## Calculus: Early Transcendentals 8th Edition

(a) The length of the curve. $$y=2\ln (\sin \frac{1}{2}x), \quad\quad \frac{\pi}{3} \leq x \leq \pi.$$ is equal to $(\frac{21}{16} ).$ (b) The area of the surface obtained by rotating the curve in part (a) about the y-axis is equal to $(\frac{41}{10} \pi )$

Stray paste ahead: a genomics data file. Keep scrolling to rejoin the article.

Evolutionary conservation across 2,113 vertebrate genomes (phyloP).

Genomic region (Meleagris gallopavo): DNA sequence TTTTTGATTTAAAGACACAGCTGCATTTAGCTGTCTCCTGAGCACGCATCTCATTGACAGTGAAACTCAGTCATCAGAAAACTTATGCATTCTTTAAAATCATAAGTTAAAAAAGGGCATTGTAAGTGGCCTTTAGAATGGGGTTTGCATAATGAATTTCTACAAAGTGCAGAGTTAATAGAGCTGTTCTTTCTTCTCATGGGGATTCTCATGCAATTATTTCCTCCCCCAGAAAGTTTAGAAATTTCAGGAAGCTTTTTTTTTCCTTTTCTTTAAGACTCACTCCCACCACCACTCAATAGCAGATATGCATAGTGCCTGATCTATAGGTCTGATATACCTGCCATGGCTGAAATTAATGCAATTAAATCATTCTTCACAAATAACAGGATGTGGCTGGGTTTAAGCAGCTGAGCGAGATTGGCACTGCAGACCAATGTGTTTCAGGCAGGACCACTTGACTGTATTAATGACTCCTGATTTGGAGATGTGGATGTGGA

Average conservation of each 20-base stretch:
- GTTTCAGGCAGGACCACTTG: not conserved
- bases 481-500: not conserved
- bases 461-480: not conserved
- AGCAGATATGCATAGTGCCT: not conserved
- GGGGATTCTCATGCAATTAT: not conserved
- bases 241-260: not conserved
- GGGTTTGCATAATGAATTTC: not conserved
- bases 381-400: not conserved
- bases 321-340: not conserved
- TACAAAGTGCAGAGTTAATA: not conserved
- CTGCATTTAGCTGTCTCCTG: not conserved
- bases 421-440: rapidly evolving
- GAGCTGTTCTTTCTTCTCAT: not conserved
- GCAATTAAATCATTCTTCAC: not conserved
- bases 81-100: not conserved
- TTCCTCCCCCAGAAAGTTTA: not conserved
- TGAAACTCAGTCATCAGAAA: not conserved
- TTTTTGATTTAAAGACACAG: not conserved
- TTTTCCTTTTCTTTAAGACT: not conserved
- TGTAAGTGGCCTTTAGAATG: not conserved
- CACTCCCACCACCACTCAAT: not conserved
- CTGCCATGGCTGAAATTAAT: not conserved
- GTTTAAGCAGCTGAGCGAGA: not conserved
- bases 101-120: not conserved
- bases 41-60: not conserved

(a) $$y=2\ln (\sin \frac{1}{2}x), \quad\quad \frac{\pi}{3} \leq x \leq \pi.$$ We have $$y=\frac{x^{4}}{16}+\frac{1}{2 x^{2}}=\frac{1}{16} x^{4}+\frac{1}{2} x^{-2} \Rightarrow \frac{d y}{d x}=\frac{1}{4} x^{3}-x^{-3}$$ $$\Rightarrow 1+(d y / d x)^{2}=1+\left(\frac{1}{4} x^{3}-x^{-3}\right)^{2}=1+\frac{1}{16} x^{6}-\frac{1}{2}+x^{-6}=\frac{1}{16} x^{6}+\frac{1}{2}+x^{-6}=\left(\frac{1}{4} x^{3}+x^{-3}\right)^{2}$$ Thus, the arc length is \begin{aligned} L& =\int_{1}^{2}\left(\frac{1}{4} x^{3}+x^{-3}\right) d x \\ & =\left[\frac{1}{16} x^{4}-\frac{1}{2} x^{-2}\right]_{1}^{2} \\ &=\left(1-\frac{1}{8}\right)-\left(\frac{1}{16}-\frac{1}{2}\right) \\ &=\frac{21}{16} \end{aligned} Hence, the exact length of the curve $$y=2\ln (\sin \frac{1}{2}x), \quad\quad \frac{\pi}{3} \leq x \leq \pi.$$ is equal to $(\frac{21}{16} ).$ (b) the area of the surface obtained by rotating the curve in part (a) about the y-axis is obtained by the following: \begin{aligned} S &=\int_{1}^{2} 2 \pi x\left(\frac{1}{4} x^{3}+x^{-3}\right) d x \\ &=2 \pi \int_{1}^{2}\left(\frac{1}{4} x^{4}+x^{-2}\right) d x \\ & =2 \pi\left[\frac{1}{20} x^{5}-\frac{1}{x}\right]_{1}^{2} \\ &=2 \pi\left[\left(\frac{32}{20}-\frac{1}{2}\right)-\left(\frac{1}{20}-1\right)\right] \\ &=2 \pi\left(\frac{8}{5}-\frac{1}{2}-\frac{1}{20}+1\right) \\ &=2 \pi\left(\frac{41}{20}\right) \\ &=\frac{41}{10} \pi \end{aligned} So, the area of the surface obtained by rotating the curve in part (a) about the y-axis is equal to $(\frac{41}{10} \pi )$